Nations in the AUKUS alliance have reaffirmed their commitment to an international system that respects human rights, the rule of law, and the peaceful resolution of disputes free from coercion.
In a joint statement from Australia, the UK and the US (AUKUS) on Wednesday, the leaders of the trilateral group reaffirmed their commitment to a free and open Indo-Pacific.
Scott Morrison, Boris Johnson and Joe Biden said Russia’s ‘unprovoked, unjustified, and unlawful invasion of Ukraine’ had moved them to reiterate the AUKUS commitment to a free and law-abiding international system.
“We are pleased with the progress in our trilateral program for Australia to establish a conventionally armed, nuclear‑powered submarine capability.
“We are fully committed to establishing a robust approach to sharing naval propulsion technology with Australia that strengthens the global non-proliferation regime,” the leaders said.
Submarines and advanced capabilities are the two main projects the trilateral agreement is founded upon.
Wednesday’s statement marked a progress review of the two lines of effort and confirmed AUKUS partners had started mapping the best pathway for building an Australian conventionally-armed, nuclear-powered submarine capability. This included an information exchange via a Naval Nuclear Propulsion Information Agreement (ENNPIA) in February 2022, and planning to consider how to deliver a local workforce in Australia with the requisite skills to build and operate conventionally-armed nuclear-powered submarine capability.
Last month Morrison announced a new submarine base on Australia’s east coast would support the future nuclear-powered submarines, which would operate together with an existing base in Western Australia. The federal government has also taken steps to buy extra land adjacent to South Australia’s Osborne North Shipyard to build the submarines.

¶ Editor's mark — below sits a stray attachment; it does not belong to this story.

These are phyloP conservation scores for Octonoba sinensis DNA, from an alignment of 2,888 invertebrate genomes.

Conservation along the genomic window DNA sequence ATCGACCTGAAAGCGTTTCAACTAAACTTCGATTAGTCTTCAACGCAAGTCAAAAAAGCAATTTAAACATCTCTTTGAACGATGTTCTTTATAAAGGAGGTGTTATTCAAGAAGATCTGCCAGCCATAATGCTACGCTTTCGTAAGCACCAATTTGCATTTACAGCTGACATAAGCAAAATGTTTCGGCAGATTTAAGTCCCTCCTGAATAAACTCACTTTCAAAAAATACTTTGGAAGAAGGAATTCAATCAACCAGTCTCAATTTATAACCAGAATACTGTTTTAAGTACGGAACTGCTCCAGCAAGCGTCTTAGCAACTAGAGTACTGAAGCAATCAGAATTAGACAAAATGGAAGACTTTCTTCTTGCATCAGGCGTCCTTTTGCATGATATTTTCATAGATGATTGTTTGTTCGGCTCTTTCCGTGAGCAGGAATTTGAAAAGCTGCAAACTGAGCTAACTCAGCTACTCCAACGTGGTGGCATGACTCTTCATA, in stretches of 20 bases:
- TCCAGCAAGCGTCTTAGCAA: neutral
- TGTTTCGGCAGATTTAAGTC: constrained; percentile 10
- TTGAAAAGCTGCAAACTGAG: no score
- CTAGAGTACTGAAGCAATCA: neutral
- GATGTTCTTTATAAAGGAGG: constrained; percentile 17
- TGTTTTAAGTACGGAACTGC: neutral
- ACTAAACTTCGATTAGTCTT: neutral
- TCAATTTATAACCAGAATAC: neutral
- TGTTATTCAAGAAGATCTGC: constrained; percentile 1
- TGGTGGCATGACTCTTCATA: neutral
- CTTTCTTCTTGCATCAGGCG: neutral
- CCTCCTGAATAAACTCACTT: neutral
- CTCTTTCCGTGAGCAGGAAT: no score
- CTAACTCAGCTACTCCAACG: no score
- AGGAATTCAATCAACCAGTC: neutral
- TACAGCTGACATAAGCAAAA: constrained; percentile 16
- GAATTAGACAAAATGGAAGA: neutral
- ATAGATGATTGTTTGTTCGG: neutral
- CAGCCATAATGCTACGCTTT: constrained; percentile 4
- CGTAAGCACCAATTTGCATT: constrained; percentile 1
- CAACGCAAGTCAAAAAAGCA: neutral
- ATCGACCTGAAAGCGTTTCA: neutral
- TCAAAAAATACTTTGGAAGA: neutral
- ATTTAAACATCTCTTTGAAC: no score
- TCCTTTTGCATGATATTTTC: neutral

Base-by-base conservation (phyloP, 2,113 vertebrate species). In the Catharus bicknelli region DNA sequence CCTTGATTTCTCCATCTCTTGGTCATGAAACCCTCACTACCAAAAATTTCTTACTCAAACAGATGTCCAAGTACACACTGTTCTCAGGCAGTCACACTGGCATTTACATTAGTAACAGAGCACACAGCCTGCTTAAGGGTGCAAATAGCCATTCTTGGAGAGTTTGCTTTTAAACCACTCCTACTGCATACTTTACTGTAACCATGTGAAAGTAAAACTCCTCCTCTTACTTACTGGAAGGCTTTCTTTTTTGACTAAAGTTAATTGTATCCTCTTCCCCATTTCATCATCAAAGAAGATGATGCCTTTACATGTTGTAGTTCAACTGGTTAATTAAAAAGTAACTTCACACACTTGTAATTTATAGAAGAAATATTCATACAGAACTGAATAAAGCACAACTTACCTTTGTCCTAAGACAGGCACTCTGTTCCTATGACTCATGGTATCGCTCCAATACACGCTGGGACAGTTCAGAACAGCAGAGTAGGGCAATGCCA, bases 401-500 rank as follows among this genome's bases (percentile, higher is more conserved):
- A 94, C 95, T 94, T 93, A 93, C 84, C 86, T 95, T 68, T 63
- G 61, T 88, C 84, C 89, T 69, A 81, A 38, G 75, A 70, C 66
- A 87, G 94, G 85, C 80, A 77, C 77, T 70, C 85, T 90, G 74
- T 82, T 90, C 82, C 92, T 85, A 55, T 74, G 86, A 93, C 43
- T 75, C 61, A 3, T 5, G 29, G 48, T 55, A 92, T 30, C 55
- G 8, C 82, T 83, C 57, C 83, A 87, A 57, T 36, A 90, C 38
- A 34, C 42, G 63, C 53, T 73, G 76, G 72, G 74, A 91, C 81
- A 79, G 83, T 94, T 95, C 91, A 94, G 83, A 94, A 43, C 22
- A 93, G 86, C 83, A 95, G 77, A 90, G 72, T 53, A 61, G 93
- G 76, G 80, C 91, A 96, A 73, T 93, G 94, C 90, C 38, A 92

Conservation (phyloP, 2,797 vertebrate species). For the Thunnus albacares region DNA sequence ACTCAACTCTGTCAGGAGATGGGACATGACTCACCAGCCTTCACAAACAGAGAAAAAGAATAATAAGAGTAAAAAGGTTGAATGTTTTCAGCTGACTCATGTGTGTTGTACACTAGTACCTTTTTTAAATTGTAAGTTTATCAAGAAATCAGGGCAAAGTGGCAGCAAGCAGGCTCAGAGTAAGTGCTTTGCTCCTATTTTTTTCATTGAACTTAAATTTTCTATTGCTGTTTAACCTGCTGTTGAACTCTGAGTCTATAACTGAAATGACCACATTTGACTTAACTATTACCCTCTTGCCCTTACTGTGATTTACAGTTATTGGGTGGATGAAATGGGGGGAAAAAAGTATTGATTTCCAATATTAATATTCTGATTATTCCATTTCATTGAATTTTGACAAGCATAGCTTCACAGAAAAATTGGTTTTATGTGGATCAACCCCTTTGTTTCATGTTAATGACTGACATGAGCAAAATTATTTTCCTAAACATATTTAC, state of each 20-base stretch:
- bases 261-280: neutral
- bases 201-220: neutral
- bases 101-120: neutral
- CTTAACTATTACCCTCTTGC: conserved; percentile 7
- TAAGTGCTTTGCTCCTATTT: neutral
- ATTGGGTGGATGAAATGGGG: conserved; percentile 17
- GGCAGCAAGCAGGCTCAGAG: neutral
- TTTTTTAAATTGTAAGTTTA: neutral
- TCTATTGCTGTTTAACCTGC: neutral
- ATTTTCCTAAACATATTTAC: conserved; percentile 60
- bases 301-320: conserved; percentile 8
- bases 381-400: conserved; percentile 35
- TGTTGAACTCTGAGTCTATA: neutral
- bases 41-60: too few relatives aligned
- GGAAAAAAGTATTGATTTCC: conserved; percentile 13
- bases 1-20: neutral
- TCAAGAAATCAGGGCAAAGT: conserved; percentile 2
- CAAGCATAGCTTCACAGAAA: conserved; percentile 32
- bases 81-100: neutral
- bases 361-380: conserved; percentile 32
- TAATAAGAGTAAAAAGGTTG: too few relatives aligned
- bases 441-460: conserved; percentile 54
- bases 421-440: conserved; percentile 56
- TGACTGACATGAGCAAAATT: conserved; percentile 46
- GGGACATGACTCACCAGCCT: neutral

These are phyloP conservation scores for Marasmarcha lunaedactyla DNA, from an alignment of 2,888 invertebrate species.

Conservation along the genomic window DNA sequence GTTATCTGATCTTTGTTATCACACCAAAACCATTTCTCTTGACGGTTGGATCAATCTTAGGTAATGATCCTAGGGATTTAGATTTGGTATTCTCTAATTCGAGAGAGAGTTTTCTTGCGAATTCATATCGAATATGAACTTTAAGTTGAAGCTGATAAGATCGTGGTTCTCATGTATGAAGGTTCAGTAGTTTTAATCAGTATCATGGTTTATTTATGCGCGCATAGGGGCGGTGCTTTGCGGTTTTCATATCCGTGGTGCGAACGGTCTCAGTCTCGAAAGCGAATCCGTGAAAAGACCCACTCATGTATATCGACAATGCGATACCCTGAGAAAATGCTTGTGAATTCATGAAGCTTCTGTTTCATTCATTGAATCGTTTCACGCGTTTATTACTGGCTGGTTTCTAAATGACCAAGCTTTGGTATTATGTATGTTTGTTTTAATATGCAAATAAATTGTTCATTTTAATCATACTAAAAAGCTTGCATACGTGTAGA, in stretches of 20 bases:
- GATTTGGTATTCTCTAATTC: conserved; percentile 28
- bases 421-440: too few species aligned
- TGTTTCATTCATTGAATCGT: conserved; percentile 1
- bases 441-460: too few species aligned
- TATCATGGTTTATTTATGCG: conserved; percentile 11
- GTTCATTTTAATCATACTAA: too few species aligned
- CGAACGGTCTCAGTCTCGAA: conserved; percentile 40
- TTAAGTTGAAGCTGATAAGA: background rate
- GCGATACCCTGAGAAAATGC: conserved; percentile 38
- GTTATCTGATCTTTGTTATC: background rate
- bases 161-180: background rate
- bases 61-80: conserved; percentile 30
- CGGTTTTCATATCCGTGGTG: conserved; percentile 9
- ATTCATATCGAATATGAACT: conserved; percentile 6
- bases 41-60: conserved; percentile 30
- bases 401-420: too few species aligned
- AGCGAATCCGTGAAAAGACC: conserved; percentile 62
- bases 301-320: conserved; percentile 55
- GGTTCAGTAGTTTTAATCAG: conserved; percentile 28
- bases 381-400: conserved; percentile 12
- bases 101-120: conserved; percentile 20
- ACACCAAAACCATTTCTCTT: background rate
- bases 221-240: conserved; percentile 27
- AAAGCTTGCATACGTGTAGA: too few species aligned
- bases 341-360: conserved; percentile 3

“Since the announcement of AUKUS, our nations have been engaging proactively with the International Atomic Energy Agency on the non-proliferation aspects of our partnership,” a government-issued explainer read.
“Following the initiation of technical consultations with the IAEA, IAEA Director General Rafael Mariano Grossi reported to the IAEA Board of Governors on March 7 that Australia, the United Kingdom, and the United States ‘are committed to ensuring the highest non-proliferation and safeguards standards are met’.”
The trilateral agreement also calls out eight headings for collaboration on matters of advanced capability, including undersea capabilities, quantum technologies, artificial intelligence (AI) and autonomy, advanced cyber, hypersonic and counter-hypersonic capabilities, electronic warfare, innovation, and information sharing.
“We also committed today to commence new trilateral cooperation on hypersonics and counter-hypersonics, and electronic warfare capabilities, as well as to expand information sharing and to deepen cooperation on defence innovation,” the leaders said.
“As our work progresses on these and other critical defence and security capabilities, we will seek opportunities to engage allies and close partners.”